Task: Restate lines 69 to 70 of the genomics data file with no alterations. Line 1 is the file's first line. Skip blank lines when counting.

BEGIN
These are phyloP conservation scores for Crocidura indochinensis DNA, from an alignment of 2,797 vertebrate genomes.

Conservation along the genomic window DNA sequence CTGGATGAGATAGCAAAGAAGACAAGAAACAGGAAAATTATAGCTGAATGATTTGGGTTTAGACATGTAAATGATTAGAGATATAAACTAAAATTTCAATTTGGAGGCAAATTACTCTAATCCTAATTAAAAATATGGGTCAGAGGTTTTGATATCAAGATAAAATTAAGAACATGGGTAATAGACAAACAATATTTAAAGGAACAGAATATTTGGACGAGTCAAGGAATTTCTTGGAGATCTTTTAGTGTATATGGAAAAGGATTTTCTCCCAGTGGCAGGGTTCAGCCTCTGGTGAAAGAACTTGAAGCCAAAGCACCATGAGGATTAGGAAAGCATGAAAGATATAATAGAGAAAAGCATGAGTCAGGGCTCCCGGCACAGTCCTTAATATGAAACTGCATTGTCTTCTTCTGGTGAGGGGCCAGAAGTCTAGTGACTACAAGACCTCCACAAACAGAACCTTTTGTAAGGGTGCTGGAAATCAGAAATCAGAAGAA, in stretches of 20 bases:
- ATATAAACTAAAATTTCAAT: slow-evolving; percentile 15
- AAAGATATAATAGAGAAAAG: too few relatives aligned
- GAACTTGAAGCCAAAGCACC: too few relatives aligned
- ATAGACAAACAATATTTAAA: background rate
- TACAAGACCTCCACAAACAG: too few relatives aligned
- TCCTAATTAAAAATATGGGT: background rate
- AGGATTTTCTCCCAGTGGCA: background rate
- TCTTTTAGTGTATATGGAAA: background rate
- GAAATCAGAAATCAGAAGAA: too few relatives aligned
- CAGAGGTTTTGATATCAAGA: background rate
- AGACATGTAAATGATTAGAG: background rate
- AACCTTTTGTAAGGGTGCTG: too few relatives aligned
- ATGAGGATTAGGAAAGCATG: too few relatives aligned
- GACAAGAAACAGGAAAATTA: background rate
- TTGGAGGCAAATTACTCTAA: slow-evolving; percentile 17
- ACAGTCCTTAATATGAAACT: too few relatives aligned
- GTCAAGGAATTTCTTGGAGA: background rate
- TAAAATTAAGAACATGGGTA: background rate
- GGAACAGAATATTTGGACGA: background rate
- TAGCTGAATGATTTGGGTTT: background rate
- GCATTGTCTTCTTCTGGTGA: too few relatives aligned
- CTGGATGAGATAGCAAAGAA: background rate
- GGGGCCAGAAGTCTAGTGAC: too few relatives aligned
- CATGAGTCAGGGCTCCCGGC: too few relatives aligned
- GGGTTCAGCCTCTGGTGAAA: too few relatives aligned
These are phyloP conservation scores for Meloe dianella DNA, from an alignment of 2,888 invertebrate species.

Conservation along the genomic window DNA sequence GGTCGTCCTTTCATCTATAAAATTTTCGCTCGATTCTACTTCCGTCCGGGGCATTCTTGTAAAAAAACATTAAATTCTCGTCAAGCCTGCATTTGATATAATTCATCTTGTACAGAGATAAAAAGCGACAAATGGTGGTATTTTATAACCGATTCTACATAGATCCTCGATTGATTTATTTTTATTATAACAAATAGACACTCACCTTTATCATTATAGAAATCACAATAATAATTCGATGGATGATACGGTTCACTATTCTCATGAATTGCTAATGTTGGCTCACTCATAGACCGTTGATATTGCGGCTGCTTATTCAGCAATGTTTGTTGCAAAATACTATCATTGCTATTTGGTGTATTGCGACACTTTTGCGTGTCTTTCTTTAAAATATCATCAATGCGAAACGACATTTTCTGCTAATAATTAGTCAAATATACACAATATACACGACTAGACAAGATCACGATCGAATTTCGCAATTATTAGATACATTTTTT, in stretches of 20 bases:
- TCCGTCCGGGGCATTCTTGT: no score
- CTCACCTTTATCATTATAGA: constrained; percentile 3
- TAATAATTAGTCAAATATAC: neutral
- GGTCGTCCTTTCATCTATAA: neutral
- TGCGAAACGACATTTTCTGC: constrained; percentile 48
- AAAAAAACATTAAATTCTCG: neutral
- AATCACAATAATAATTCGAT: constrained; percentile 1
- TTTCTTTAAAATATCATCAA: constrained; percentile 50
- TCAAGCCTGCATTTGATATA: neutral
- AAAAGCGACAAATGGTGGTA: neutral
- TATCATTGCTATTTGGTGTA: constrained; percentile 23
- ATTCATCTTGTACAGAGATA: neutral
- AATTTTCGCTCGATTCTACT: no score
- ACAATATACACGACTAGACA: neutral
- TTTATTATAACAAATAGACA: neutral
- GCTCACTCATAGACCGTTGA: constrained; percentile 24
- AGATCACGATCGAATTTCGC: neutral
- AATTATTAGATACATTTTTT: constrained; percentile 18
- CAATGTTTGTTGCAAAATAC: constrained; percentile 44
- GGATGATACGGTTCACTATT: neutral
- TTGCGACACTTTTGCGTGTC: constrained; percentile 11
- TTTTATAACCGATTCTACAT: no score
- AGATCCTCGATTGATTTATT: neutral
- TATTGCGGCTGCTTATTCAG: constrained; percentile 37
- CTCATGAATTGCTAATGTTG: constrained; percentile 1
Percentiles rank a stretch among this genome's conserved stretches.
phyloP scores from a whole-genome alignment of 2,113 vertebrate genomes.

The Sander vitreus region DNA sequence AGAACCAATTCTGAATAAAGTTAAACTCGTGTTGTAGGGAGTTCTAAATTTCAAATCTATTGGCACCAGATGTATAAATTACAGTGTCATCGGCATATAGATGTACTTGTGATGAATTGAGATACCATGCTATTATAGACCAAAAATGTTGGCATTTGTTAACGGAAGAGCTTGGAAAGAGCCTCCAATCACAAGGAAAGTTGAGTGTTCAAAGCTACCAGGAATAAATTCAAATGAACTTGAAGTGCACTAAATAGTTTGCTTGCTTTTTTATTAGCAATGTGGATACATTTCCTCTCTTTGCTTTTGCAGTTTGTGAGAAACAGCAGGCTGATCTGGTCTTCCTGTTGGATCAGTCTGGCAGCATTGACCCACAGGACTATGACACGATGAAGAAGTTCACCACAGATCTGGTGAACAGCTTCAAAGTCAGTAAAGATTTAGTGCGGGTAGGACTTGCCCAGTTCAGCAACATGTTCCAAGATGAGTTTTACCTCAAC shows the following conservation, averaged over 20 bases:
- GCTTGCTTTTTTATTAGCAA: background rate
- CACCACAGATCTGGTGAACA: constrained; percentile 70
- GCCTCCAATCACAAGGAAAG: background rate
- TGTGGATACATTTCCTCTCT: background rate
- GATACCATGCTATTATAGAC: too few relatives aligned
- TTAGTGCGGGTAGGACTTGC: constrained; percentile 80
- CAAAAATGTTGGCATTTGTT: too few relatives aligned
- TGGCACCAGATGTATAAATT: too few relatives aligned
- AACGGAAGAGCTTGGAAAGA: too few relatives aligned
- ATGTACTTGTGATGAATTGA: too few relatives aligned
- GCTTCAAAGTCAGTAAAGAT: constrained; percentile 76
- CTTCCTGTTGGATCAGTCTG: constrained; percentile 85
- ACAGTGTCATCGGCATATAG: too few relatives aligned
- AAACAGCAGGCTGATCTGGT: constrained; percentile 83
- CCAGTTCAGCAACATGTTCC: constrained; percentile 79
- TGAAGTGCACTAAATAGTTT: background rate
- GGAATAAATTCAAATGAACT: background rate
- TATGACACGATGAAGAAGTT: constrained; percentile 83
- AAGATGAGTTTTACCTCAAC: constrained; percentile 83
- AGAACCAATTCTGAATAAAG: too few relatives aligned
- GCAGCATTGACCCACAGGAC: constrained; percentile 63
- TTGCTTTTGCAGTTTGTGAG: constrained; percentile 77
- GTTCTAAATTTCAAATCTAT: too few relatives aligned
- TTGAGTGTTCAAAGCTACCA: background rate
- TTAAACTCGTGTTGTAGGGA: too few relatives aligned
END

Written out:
- CTTCCTGTTGGATCAGTCTG: constrained; percentile 85
- ACAGTGTCATCGGCATATAG: too few relatives aligned